The union of yellowfin tuna fishermen (Bodu Kanneli Masveringe Union – BKMU) has raised the alarm over the destructive impact of dredging on bait fishing near Malé. Their concerns, highlighted in a recent video, focus on the “Filippo Brunelleschi” dredger operating near Ihuru Vabbinfaru, a prime spot for yellowfin tuna bait fishing. Massive land reclamation projects, including the Hulhumalé phase three land reclamation, necessitate dredging for sand in these vital bait fishing areas.

The union’s outcry highlights a broader ecological crisis, mirroring situations like the damaged coral reefs in the Maldives due to similar dredging for artificial islands. This phenomenon is not isolated; global examples, such as the environmental changes in the South China Sea’s Mischief Reef, reflect the far-reaching consequences of such activities.

In the South China Sea, particularly at Mischief Reef, dredging activities led to a substantial increase in backscatter in the water column, indicating changes in the physical and possibly biological properties of the marine environment. These changes could have adverse effects on the local marine ecosystems, including coral reefs and the marine life they support.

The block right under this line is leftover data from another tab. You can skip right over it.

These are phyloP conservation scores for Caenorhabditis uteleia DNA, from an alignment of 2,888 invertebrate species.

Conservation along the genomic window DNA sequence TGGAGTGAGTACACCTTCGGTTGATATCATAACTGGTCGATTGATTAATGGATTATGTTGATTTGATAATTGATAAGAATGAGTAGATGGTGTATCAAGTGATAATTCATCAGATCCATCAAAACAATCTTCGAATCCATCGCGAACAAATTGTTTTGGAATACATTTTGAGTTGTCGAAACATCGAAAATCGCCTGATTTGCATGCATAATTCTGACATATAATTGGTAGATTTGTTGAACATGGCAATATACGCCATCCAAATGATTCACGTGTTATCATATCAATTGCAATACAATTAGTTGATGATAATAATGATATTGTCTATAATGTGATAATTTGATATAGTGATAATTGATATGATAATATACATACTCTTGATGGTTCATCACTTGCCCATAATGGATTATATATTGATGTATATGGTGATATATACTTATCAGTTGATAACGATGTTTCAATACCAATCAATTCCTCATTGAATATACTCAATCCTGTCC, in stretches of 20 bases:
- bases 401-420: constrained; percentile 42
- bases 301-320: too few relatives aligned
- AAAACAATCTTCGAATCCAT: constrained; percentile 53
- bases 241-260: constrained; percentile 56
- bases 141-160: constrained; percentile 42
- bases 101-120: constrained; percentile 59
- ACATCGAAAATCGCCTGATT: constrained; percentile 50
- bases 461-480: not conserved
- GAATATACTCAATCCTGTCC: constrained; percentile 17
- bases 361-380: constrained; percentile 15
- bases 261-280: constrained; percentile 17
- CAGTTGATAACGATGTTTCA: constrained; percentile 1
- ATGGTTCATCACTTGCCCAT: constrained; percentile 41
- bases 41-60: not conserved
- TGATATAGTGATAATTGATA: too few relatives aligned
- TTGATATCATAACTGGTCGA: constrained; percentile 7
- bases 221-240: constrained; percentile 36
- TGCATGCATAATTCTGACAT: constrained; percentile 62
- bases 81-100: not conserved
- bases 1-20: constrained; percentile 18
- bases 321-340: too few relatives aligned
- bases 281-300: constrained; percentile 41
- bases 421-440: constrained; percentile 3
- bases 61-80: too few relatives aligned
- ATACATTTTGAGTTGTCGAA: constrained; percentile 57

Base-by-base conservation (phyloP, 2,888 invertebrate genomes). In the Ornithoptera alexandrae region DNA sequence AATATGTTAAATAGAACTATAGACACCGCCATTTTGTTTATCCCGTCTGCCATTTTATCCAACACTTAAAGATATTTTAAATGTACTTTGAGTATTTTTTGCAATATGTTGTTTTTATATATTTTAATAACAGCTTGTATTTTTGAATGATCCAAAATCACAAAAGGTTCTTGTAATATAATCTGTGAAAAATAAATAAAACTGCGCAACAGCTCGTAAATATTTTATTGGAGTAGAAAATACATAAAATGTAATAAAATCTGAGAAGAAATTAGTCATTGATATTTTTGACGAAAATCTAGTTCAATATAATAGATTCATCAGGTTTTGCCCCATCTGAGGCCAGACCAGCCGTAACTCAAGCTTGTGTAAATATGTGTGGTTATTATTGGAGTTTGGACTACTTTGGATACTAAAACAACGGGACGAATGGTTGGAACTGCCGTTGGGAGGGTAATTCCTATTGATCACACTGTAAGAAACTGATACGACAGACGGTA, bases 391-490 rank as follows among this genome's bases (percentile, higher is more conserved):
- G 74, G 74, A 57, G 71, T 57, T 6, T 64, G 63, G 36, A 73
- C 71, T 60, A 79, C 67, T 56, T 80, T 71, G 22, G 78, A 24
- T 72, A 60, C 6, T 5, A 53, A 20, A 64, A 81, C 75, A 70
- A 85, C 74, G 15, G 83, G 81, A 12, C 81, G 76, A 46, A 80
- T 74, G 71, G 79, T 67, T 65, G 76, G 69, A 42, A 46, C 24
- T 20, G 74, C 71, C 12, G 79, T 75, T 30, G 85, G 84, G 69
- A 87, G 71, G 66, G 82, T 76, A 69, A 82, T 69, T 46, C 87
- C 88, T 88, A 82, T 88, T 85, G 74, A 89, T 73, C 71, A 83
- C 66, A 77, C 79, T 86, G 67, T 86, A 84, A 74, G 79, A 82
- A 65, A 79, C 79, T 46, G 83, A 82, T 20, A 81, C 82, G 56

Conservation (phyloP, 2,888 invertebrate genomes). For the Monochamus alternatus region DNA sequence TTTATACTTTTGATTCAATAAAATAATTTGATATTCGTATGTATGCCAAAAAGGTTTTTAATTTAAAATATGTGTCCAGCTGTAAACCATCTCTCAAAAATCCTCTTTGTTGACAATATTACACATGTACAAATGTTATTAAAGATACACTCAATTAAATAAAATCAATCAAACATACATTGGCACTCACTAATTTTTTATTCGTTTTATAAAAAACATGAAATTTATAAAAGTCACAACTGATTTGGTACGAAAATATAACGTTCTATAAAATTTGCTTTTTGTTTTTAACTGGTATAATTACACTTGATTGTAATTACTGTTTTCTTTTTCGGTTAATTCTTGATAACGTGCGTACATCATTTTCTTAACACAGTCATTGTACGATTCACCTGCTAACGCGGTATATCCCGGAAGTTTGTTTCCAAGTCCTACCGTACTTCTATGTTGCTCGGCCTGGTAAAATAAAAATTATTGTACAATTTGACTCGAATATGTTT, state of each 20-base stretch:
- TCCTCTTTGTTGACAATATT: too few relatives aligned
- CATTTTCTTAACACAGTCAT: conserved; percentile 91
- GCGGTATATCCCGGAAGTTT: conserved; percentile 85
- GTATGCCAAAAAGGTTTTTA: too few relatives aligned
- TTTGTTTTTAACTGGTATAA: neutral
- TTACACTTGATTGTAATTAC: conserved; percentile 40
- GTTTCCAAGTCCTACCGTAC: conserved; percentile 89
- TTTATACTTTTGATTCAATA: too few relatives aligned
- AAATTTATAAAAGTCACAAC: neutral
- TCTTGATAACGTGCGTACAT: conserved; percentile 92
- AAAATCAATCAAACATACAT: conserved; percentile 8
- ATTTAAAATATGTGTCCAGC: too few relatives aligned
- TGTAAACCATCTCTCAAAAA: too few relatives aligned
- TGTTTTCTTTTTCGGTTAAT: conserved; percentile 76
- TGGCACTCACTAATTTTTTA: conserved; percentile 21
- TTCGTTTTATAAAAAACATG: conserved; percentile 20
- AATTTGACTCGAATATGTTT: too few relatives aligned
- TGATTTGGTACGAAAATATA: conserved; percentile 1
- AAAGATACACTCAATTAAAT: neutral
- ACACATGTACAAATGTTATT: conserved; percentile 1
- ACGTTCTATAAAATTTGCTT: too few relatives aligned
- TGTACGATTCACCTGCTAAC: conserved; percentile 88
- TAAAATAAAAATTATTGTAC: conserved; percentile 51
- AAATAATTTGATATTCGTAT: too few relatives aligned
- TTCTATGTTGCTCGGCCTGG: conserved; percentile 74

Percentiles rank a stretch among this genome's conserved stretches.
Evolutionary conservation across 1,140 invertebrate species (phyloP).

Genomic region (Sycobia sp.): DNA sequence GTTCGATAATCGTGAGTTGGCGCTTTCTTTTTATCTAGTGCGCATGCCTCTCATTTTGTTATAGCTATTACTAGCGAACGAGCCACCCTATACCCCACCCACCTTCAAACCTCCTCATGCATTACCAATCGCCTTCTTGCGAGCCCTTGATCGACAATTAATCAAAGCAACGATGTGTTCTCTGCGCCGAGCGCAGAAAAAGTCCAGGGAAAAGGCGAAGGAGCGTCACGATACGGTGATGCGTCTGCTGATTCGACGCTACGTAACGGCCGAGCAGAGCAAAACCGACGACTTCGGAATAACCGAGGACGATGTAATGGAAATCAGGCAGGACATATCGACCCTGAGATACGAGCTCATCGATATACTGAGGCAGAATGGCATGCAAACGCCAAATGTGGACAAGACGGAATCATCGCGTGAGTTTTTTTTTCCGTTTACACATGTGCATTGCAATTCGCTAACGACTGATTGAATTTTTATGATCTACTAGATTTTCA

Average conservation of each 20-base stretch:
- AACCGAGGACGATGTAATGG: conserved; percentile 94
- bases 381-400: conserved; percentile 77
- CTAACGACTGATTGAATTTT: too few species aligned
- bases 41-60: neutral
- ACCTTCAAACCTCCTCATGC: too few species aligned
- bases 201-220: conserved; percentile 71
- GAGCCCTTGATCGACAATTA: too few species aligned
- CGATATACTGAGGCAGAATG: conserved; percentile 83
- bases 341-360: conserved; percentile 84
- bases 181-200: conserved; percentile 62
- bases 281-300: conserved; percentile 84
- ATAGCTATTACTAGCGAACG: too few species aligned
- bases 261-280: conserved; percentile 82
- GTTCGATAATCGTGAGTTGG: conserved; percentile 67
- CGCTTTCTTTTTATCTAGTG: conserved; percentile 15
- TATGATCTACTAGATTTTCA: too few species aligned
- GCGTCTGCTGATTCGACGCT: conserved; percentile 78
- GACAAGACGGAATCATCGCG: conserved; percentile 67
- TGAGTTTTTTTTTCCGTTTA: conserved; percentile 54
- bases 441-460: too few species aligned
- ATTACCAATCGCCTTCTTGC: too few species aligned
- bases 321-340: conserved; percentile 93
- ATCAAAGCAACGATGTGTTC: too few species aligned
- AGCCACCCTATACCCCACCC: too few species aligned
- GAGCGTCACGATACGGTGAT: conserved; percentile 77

The ongoing projects in the Malé region, notably at Ras Malé, Gulhifalhu and Giraavaru, further exemplify the relentless push for land expansion at the cost of marine life. The “Filippo Brunelleschi,” with its vast capacity, underscores the scale of these operations, which require millions of cubic meters of sand, drastically altering marine habitats.

Currently, a Joint Parliamentary Committee is set to examine the government’s Ras Malé project, with a special focus on its environmental impact. A significant focus of this review is the lack of a comprehensive Environmental Impact Assessment (EIA) for the project.

Presenting the motion, Deputy Speaker of Parliament Ahmed Saleem, pointed out that while the plan is to reclaim 1,153 hectares of the 1,280-hectare Fushidhiggaru lagoon, the existing EIA covers only 29 hectares, a mere 2.26% of the total area. 

This discrepancy, according to Saleem, indicates that the project was initiated with special privileges, bypassing laws governing environmental protection.